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    ABSTRACT: Insulin resistance occurs through an inadequate response to insulin by insulin target organs such as liver, muscle, and adipose tissue with consequent insufficient glucose uptake. In previous studies we demonstrated that whole body androgen receptor (AR) knockout (AR(-/y)) mice develop obesity and exhibit insulin and leptin resistance at advanced age. By examining adipose tissue-specific AR knockout (A-AR(-/y)) mice, we found A-AR(-/y) mice were hyperleptinemic but showed no leptin resistance, although body weight and adiposity index of A-AR(-/y) mice were identical with those of male wild-type control mice. Hypotriglyceridemia and hypocholesterolemia found in nonobese A-AR(-/y) mice suggested a beneficial effect of high leptin levels independent of fat deposition. Further examination showed that androgen-AR signaling in adipose tissue plays a direct regulatory role in leptin expression via enhanced estrogen receptor transactivation activity due to elevated intraadipose estrogens. The present study in A-AR(-/y) mice suggests a differential tissue-specific role of AR in energy balance control in males.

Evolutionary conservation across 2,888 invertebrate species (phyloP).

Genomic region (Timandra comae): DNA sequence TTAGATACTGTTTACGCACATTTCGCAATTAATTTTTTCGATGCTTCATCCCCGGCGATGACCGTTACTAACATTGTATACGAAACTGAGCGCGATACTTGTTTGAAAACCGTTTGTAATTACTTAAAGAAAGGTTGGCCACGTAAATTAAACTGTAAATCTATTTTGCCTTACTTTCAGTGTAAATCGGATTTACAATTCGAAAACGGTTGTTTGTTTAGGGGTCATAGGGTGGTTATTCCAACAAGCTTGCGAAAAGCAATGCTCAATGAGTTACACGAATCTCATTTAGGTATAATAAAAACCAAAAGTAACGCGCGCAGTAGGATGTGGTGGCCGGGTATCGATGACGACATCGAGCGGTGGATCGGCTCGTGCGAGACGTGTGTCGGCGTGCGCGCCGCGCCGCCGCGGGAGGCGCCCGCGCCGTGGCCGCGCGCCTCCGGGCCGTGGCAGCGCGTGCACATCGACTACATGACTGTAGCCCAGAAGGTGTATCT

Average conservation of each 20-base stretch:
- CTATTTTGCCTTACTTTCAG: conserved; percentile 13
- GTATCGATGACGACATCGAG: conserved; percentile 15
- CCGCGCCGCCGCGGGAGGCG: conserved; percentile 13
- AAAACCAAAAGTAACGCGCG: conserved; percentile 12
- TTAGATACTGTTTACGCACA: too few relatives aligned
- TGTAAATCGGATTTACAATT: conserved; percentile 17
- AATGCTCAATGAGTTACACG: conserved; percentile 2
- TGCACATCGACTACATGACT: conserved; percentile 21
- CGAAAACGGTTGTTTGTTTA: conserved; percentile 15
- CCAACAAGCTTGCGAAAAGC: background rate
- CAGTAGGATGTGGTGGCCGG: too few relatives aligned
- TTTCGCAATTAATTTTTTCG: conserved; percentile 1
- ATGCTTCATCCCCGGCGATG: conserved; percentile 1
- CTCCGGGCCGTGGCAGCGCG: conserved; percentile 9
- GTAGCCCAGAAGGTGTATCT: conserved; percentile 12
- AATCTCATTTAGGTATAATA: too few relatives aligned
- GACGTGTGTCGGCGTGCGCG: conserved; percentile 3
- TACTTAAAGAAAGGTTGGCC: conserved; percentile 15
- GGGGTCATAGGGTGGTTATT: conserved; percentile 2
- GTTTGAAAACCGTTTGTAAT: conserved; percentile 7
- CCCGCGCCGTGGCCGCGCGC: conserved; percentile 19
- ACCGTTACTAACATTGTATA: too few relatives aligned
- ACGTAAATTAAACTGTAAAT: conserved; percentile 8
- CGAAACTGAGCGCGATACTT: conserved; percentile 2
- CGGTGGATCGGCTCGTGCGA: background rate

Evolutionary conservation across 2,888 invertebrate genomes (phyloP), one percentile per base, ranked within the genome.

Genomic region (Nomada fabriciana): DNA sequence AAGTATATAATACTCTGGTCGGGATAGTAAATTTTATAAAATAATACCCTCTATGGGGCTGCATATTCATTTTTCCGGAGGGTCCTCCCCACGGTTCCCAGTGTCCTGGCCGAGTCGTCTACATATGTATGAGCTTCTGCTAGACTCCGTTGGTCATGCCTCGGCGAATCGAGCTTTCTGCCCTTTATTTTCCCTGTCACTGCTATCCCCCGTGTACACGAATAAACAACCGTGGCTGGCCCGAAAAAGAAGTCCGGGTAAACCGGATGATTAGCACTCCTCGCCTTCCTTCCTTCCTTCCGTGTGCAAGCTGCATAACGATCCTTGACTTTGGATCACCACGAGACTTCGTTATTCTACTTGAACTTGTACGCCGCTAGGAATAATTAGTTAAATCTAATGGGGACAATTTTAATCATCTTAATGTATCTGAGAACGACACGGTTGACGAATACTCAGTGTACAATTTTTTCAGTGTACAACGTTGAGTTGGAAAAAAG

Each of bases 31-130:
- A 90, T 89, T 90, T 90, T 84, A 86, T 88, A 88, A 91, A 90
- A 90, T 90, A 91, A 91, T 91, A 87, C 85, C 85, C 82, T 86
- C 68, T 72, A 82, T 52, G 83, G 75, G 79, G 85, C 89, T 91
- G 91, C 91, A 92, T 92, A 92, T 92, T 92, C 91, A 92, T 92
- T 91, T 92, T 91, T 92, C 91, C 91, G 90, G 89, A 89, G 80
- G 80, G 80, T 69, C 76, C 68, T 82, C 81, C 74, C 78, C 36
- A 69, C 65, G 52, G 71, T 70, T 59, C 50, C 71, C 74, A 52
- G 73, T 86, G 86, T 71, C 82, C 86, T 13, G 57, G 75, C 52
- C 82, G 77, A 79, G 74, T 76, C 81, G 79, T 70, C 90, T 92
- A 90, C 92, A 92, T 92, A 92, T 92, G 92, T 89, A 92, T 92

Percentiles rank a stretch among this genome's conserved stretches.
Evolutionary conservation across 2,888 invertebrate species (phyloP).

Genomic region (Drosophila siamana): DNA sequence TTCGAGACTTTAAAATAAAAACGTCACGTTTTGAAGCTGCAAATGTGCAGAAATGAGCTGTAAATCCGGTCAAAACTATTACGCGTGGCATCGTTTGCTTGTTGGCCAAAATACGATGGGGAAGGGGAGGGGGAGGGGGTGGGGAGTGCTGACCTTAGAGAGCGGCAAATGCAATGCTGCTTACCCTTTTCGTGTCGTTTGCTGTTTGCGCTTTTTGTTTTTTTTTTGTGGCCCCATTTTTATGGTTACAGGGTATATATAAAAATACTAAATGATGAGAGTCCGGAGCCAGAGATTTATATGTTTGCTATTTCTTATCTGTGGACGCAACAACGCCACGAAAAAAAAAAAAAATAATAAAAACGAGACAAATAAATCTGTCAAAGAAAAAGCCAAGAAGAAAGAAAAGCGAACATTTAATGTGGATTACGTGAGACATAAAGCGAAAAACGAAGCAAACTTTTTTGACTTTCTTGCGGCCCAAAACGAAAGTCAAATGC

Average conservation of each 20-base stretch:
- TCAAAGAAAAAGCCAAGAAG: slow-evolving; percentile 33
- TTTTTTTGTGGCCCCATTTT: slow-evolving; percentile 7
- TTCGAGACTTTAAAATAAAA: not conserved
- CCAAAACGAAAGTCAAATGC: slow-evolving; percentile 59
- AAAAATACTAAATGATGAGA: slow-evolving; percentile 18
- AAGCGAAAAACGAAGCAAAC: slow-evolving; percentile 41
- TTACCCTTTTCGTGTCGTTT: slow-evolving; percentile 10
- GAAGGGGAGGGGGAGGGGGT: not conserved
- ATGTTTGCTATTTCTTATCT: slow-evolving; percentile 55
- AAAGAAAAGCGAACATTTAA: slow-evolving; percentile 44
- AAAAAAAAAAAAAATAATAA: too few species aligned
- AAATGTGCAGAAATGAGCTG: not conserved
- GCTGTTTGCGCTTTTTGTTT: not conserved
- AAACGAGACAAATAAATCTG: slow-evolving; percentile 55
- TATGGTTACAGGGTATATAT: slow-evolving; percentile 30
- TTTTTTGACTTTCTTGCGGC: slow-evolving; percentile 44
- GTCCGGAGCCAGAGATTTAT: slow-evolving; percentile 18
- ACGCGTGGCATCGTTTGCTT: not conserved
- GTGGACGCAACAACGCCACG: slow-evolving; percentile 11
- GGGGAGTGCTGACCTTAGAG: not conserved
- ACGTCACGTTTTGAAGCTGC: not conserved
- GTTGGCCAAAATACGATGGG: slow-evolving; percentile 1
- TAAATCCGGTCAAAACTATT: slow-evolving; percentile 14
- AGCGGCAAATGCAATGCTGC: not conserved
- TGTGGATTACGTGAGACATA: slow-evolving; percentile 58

Endocrinology 06/2008; 149(5):2361-8. · 4.72 Impact Factor
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    ABSTRACT: OBJECTIVE: Regulation of phosphoenolpyruvate carboxykinase (PEPCK), the key gene in gluconeogenesis, is critical for glucose homeostasis in response to quick nutritional depletion and/or hormonal alteration. RESEARCH DESIGN/METHODS AND RESULTS: Here, we identified the testicular orphan nuclear receptor 4 (TR4) as a key PEPCK regulator modulating PEPCK gene via a transcriptional mechanism. TR4 transactivates the 490-bp PEPCK promoter-containing luciferase reporter gene activity by direct binding to the TR4 responsive element (TR4RE) located at -451 to -439 in the promoter region. Binding to TR4RE was confirmed by electrophoretic mobility shift and chromatin immunoprecipitation assays. Eliminating TR4 via knockout and RNA interference (RNAi) in hepatocytes significantly reduced the PEPCK gene expression and glucose production in response to glucose depletion. In contrast, ectopic expression of TR4 increased PEPCK gene expression and hepatic glucose production in human and mouse hepatoma cells. Mice lacking TR4 also display reduction of PEPCK expression with impaired gluconeogenesis. CONCLUSIONS: Together, both in vitro and in vivo data demonstrate the identification of a new pathway, TR4 --> PEPCK --> gluconeogenesis --> blood glucose, which may allow us to modulate metabolic programs via the control of a new key player, TR4, a member of the nuclear receptor superfamily.
    Diabetes 12/2007; 56(12):2901-9. · 7.90 Impact Factor